By the grace of serendipity, the guile of Scott Boras and the wallet of Mike Ilitch, Prince Fielder appears to have found the place to play out the rest of his baseball life, in a city that couldn't help but love him for decades.
In Detroit, he was the husky kid with the oversized bat, the uppercut swing, the grin that slayed old Tiger Stadium.
On a Tuesday afternoon nearing the end of January, when the Detroit Tigers were considering a season without Victor Martinez or anyone like him, they discovered the market had held Fielder for them, that Boras was eager to deal, and that Ilitch would commit again to a team that played into the American League Championship Series in 2011.
Along came Prince, in a thunderbolt, all grown up (and a little out). The last they'd seen of him in a Tigers cap, it was atop a 12-year-old's head. He still admired his daddy back then, and wandered the ballpark's grounds in that enormous shadow, and once – memorably – knocked a batting practice fastball into the upper-deck bleachers.
Fielder, just 89 career home runs behind Cecil in 1,500 fewer at-bats, agreed Tuesday to a nine-year, $214 million contract with the Tigers, the announcement of which awaits a clean physical.
The contract came from the usual mist of a Boras free-agent pitch, with franchises rumored to come and go into the final frantic moments. It would be the Washington Nationals, or the Texas Rangers, or the Baltimore Orioles, or the Seattle Mariners, or somebody, maybe even the Los Angeles Dodgers. And it came from the usual soup of a Boras winter, when the market was too thin, the years too long and the price too high.
Instead, the fit was as perfect as the timing.
For Fielder, he gets a relevant franchise that helps lift a city, a contender that now boasts the best three-four pairing in the game. And he gets the late-career rocking chair of the DH rule, if that's where it leads.
For the Tigers, they get a great ballplayer and a stronger man, a hitter who'll more than cover for Martinez and a leader who'll fortify an already sound clubhouse.
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For Ilitch, the 82-year-old owner, he gets another summer of hope for a World Series championship.
For the rest of the AL Central, it gets an already favored Tigers team that returns better than it was four months back, when it won the division by 15 games.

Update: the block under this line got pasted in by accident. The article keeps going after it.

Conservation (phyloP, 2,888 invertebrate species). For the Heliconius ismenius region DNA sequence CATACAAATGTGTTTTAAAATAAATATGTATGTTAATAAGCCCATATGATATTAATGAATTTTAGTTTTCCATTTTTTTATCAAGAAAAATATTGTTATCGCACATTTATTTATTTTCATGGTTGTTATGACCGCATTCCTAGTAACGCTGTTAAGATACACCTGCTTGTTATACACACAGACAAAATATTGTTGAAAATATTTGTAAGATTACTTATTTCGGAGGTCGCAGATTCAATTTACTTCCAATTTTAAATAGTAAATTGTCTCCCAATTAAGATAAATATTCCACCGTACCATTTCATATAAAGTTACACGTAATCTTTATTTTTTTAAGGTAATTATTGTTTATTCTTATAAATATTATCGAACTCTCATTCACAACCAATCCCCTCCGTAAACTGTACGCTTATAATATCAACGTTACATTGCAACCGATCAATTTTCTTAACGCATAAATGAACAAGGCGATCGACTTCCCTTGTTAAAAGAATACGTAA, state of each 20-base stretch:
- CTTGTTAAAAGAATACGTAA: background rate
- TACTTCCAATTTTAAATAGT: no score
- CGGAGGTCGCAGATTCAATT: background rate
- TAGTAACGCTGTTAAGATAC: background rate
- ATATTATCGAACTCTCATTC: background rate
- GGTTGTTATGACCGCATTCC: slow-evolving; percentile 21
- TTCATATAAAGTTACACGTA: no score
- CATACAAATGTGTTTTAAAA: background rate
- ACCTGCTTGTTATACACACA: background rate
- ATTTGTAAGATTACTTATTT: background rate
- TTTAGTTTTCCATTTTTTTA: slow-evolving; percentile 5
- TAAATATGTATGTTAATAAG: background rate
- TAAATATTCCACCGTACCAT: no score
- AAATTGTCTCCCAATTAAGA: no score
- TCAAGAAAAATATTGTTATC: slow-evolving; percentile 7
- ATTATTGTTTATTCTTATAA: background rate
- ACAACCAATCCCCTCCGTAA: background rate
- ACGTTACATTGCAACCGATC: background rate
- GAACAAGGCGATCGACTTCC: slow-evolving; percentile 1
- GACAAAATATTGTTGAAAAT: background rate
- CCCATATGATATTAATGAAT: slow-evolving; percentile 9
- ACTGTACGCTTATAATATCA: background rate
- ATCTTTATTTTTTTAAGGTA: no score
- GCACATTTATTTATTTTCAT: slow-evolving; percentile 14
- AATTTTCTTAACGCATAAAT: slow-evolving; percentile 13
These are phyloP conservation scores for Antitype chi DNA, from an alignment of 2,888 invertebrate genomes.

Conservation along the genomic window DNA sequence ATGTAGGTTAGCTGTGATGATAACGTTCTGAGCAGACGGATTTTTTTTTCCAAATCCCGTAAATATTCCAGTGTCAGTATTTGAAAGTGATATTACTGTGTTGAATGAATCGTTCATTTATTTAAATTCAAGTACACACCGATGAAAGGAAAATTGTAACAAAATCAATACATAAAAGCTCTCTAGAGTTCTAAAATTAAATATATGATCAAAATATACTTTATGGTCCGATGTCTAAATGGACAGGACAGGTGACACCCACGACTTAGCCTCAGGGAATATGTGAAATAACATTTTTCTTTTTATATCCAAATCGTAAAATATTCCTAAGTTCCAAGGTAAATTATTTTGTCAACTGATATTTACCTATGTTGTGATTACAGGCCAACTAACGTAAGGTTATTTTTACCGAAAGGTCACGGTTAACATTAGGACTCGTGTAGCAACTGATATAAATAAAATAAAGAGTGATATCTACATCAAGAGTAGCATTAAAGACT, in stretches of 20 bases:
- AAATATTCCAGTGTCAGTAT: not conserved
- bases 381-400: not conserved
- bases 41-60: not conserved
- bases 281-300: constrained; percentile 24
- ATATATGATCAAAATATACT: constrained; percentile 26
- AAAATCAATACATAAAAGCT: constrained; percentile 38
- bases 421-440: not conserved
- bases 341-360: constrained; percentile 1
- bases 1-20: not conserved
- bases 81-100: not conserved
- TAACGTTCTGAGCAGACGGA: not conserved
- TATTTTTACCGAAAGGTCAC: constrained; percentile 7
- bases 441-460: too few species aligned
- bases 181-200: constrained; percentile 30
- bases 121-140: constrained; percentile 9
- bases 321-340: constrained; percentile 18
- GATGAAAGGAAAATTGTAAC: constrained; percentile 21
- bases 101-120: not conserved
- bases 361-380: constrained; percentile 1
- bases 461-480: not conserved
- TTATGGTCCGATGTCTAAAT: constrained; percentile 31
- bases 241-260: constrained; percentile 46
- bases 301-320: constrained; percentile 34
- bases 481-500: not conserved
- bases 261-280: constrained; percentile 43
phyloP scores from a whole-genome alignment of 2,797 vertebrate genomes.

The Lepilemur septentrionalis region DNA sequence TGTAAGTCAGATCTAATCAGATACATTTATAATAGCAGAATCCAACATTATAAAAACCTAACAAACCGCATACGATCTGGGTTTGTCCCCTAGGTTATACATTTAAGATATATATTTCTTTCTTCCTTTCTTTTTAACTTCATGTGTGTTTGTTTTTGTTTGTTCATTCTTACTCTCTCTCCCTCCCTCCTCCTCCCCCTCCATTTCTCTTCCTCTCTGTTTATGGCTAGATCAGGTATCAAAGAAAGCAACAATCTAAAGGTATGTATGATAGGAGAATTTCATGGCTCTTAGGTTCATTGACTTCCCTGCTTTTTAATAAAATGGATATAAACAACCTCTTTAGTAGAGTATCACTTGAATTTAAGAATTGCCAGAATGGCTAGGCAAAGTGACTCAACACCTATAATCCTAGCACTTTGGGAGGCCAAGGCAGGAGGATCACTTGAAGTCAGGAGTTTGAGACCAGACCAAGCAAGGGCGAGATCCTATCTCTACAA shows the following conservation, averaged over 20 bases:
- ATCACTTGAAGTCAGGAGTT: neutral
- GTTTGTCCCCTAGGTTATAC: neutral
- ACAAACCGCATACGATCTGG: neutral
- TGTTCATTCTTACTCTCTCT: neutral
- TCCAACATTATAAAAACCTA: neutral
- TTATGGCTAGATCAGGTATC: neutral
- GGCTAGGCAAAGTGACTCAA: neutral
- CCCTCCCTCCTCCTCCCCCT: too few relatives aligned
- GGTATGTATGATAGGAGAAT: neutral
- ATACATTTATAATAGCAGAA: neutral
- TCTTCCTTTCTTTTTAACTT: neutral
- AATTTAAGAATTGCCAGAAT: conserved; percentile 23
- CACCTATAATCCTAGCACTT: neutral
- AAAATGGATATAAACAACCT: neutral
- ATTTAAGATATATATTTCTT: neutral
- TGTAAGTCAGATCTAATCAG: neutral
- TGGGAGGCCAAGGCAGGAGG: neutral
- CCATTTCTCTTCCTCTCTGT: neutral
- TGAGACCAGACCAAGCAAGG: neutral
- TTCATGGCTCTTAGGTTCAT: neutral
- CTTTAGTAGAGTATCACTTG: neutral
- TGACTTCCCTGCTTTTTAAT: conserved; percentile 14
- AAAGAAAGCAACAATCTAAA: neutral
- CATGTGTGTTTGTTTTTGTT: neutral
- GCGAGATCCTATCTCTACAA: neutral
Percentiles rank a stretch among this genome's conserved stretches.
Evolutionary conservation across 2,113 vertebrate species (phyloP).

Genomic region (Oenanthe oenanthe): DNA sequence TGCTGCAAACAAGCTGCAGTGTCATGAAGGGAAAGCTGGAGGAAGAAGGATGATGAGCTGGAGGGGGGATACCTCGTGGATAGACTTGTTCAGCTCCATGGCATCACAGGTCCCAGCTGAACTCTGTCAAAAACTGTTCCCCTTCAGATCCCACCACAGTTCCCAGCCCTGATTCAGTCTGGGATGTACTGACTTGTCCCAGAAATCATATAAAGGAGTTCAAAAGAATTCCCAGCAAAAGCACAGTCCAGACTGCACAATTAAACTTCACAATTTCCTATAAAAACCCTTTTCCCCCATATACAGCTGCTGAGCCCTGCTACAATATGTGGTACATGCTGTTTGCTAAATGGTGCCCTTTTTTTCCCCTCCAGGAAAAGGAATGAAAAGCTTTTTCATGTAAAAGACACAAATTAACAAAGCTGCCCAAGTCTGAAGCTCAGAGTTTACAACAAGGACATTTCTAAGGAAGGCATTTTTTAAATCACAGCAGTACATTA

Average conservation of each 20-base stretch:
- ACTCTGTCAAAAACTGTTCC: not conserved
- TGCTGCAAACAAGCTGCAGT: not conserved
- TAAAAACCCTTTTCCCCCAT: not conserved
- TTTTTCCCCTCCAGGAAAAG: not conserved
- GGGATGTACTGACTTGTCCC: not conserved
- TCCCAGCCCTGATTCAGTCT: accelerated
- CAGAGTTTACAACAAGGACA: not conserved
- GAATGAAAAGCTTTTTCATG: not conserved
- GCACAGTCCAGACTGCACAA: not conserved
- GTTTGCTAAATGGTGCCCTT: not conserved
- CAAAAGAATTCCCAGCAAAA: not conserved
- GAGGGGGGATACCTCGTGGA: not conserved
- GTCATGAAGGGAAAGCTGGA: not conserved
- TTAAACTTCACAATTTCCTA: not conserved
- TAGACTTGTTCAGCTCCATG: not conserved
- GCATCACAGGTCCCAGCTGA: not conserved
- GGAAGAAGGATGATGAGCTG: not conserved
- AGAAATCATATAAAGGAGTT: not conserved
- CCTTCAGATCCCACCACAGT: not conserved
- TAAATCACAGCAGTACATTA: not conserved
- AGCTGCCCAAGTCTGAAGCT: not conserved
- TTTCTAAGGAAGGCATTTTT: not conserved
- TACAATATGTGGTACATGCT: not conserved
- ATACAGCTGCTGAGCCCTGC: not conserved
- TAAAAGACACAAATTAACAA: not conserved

And even for Miguel Cabrera, along with Jose Bautista the best right-handed hitter in the American League, who seemingly has lost his position, but has gained one of the better left-handed bats in the game.
This wasn't Johnny Damon, Hideki Matsui or Vladimir Guerrero, some of the names being kicked around Detroit after Martinez blew his knee. This was Prince Fielder, at 27 a lineup-mate Cabrera, at 28, can grow old (and a little out) with.
Cabrera may indeed try his hand at third base, which, if it works at all, might only work for a short period. But, even with its potential problems on the other side of the ball, the pitching in Detroit and the offense in Detroit will be worth the occasional late-inning defensive replacement, particularly when Martinez returns.
No, I like Prince in Detroit because Prince will like it in Detroit, and because Detroit will love Prince in Detroit, an outcome that far outshines Prince waiting for prospects in Washington, or waiting for relevance in Seattle, or waiting for liquidity in Los Angeles.
After admitting he was shocked at the news, Cecil told MLB Network Radio that Prince in Detroit had a nice little hum to it.
"He's going to come full circle," he said. "You know, he's been there in Detroit most of his young life so I think he'll be comfortable in that place. … I know Mr. Ilitch is probably excited because he's been wanting that kid since he was a little kid, so he finally got his wish."
In Detroit, Prince will take on his father's legacy, and his father's choices, but only for a short time. Then, as he's been almost since the days he wore that big ol' Tigers cap and roamed that big ol' ballpark, he'll be his own man.
All grown up.
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